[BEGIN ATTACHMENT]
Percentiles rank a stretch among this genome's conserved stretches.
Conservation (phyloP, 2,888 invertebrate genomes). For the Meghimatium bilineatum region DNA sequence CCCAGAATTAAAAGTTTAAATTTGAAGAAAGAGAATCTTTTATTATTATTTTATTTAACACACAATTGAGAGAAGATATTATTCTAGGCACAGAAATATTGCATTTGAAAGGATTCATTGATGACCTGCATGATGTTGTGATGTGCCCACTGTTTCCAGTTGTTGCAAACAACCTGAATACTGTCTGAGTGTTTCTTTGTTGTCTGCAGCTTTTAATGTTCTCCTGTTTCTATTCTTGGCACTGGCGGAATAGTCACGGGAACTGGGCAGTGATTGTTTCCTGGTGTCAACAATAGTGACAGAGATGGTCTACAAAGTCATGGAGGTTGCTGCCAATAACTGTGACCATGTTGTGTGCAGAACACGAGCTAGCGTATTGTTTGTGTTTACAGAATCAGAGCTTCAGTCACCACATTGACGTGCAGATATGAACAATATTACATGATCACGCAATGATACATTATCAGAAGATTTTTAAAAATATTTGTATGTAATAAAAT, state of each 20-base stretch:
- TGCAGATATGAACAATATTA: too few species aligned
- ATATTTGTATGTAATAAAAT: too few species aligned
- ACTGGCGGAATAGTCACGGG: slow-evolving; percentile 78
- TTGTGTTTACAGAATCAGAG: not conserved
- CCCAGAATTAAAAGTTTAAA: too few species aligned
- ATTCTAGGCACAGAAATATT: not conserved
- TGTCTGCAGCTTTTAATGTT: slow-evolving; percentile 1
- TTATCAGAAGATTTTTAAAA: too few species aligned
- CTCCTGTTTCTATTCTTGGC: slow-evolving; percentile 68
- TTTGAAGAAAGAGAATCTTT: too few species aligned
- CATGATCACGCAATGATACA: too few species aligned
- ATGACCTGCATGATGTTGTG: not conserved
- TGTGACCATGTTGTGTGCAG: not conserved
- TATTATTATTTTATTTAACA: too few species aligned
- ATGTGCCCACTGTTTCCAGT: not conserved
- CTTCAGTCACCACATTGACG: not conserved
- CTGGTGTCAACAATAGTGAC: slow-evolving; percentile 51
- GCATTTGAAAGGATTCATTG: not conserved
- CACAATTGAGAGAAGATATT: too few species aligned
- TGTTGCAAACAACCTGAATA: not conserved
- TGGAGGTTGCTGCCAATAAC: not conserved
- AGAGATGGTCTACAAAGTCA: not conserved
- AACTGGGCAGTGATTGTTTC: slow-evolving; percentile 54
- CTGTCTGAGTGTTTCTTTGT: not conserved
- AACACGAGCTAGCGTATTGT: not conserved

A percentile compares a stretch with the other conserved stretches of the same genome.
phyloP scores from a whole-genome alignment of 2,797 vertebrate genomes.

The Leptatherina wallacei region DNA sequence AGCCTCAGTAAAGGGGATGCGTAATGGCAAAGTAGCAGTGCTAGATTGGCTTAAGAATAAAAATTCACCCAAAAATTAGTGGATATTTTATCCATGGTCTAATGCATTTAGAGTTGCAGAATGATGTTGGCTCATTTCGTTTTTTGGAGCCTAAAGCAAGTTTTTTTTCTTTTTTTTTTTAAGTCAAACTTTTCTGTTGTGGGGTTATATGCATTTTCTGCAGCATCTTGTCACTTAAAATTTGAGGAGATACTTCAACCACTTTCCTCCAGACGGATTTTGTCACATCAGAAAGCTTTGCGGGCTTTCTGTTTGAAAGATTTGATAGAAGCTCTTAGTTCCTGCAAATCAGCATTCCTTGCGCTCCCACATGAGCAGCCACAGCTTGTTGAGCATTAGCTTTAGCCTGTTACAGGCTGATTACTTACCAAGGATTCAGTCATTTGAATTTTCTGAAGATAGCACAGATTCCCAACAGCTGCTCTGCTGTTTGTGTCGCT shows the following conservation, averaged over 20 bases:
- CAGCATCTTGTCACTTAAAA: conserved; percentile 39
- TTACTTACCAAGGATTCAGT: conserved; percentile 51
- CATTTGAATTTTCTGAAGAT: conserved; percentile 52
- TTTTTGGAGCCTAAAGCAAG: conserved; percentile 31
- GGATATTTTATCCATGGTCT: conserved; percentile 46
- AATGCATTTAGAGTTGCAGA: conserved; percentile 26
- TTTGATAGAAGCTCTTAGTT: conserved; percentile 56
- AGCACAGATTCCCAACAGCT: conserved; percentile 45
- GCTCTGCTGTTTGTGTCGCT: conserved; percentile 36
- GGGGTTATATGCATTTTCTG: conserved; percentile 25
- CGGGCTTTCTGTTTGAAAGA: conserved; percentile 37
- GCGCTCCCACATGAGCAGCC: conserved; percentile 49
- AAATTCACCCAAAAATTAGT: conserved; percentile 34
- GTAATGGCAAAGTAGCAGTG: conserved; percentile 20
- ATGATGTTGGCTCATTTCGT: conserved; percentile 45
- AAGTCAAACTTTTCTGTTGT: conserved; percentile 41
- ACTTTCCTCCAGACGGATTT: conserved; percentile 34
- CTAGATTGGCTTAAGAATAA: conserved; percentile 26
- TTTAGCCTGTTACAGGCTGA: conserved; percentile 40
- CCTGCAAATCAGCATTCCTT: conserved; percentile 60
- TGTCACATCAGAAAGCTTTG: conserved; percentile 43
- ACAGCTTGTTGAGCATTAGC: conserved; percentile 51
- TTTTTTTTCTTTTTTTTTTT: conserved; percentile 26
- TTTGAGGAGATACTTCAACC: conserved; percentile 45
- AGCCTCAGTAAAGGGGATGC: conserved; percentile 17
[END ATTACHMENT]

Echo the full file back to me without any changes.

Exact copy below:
Percentiles rank a stretch among this genome's conserved stretches.
Conservation (phyloP, 2,888 invertebrate genomes). For the Meghimatium bilineatum region DNA sequence CCCAGAATTAAAAGTTTAAATTTGAAGAAAGAGAATCTTTTATTATTATTTTATTTAACACACAATTGAGAGAAGATATTATTCTAGGCACAGAAATATTGCATTTGAAAGGATTCATTGATGACCTGCATGATGTTGTGATGTGCCCACTGTTTCCAGTTGTTGCAAACAACCTGAATACTGTCTGAGTGTTTCTTTGTTGTCTGCAGCTTTTAATGTTCTCCTGTTTCTATTCTTGGCACTGGCGGAATAGTCACGGGAACTGGGCAGTGATTGTTTCCTGGTGTCAACAATAGTGACAGAGATGGTCTACAAAGTCATGGAGGTTGCTGCCAATAACTGTGACCATGTTGTGTGCAGAACACGAGCTAGCGTATTGTTTGTGTTTACAGAATCAGAGCTTCAGTCACCACATTGACGTGCAGATATGAACAATATTACATGATCACGCAATGATACATTATCAGAAGATTTTTAAAAATATTTGTATGTAATAAAAT, state of each 20-base stretch:
- TGCAGATATGAACAATATTA: too few species aligned
- ATATTTGTATGTAATAAAAT: too few species aligned
- ACTGGCGGAATAGTCACGGG: slow-evolving; percentile 78
- TTGTGTTTACAGAATCAGAG: not conserved
- CCCAGAATTAAAAGTTTAAA: too few species aligned
- ATTCTAGGCACAGAAATATT: not conserved
- TGTCTGCAGCTTTTAATGTT: slow-evolving; percentile 1
- TTATCAGAAGATTTTTAAAA: too few species aligned
- CTCCTGTTTCTATTCTTGGC: slow-evolving; percentile 68
- TTTGAAGAAAGAGAATCTTT: too few species aligned
- CATGATCACGCAATGATACA: too few species aligned
- ATGACCTGCATGATGTTGTG: not conserved
- TGTGACCATGTTGTGTGCAG: not conserved
- TATTATTATTTTATTTAACA: too few species aligned
- ATGTGCCCACTGTTTCCAGT: not conserved
- CTTCAGTCACCACATTGACG: not conserved
- CTGGTGTCAACAATAGTGAC: slow-evolving; percentile 51
- GCATTTGAAAGGATTCATTG: not conserved
- CACAATTGAGAGAAGATATT: too few species aligned
- TGTTGCAAACAACCTGAATA: not conserved
- TGGAGGTTGCTGCCAATAAC: not conserved
- AGAGATGGTCTACAAAGTCA: not conserved
- AACTGGGCAGTGATTGTTTC: slow-evolving; percentile 54
- CTGTCTGAGTGTTTCTTTGT: not conserved
- AACACGAGCTAGCGTATTGT: not conserved

A percentile compares a stretch with the other conserved stretches of the same genome.
phyloP scores from a whole-genome alignment of 2,797 vertebrate genomes.

The Leptatherina wallacei region DNA sequence AGCCTCAGTAAAGGGGATGCGTAATGGCAAAGTAGCAGTGCTAGATTGGCTTAAGAATAAAAATTCACCCAAAAATTAGTGGATATTTTATCCATGGTCTAATGCATTTAGAGTTGCAGAATGATGTTGGCTCATTTCGTTTTTTGGAGCCTAAAGCAAGTTTTTTTTCTTTTTTTTTTTAAGTCAAACTTTTCTGTTGTGGGGTTATATGCATTTTCTGCAGCATCTTGTCACTTAAAATTTGAGGAGATACTTCAACCACTTTCCTCCAGACGGATTTTGTCACATCAGAAAGCTTTGCGGGCTTTCTGTTTGAAAGATTTGATAGAAGCTCTTAGTTCCTGCAAATCAGCATTCCTTGCGCTCCCACATGAGCAGCCACAGCTTGTTGAGCATTAGCTTTAGCCTGTTACAGGCTGATTACTTACCAAGGATTCAGTCATTTGAATTTTCTGAAGATAGCACAGATTCCCAACAGCTGCTCTGCTGTTTGTGTCGCT shows the following conservation, averaged over 20 bases:
- CAGCATCTTGTCACTTAAAA: conserved; percentile 39
- TTACTTACCAAGGATTCAGT: conserved; percentile 51
- CATTTGAATTTTCTGAAGAT: conserved; percentile 52
- TTTTTGGAGCCTAAAGCAAG: conserved; percentile 31
- GGATATTTTATCCATGGTCT: conserved; percentile 46
- AATGCATTTAGAGTTGCAGA: conserved; percentile 26
- TTTGATAGAAGCTCTTAGTT: conserved; percentile 56
- AGCACAGATTCCCAACAGCT: conserved; percentile 45
- GCTCTGCTGTTTGTGTCGCT: conserved; percentile 36
- GGGGTTATATGCATTTTCTG: conserved; percentile 25
- CGGGCTTTCTGTTTGAAAGA: conserved; percentile 37
- GCGCTCCCACATGAGCAGCC: conserved; percentile 49
- AAATTCACCCAAAAATTAGT: conserved; percentile 34
- GTAATGGCAAAGTAGCAGTG: conserved; percentile 20
- ATGATGTTGGCTCATTTCGT: conserved; percentile 45
- AAGTCAAACTTTTCTGTTGT: conserved; percentile 41
- ACTTTCCTCCAGACGGATTT: conserved; percentile 34
- CTAGATTGGCTTAAGAATAA: conserved; percentile 26
- TTTAGCCTGTTACAGGCTGA: conserved; percentile 40
- CCTGCAAATCAGCATTCCTT: conserved; percentile 60
- TGTCACATCAGAAAGCTTTG: conserved; percentile 43
- ACAGCTTGTTGAGCATTAGC: conserved; percentile 51
- TTTTTTTTCTTTTTTTTTTT: conserved; percentile 26
- TTTGAGGAGATACTTCAACC: conserved; percentile 45
- AGCCTCAGTAAAGGGGATGC: conserved; percentile 17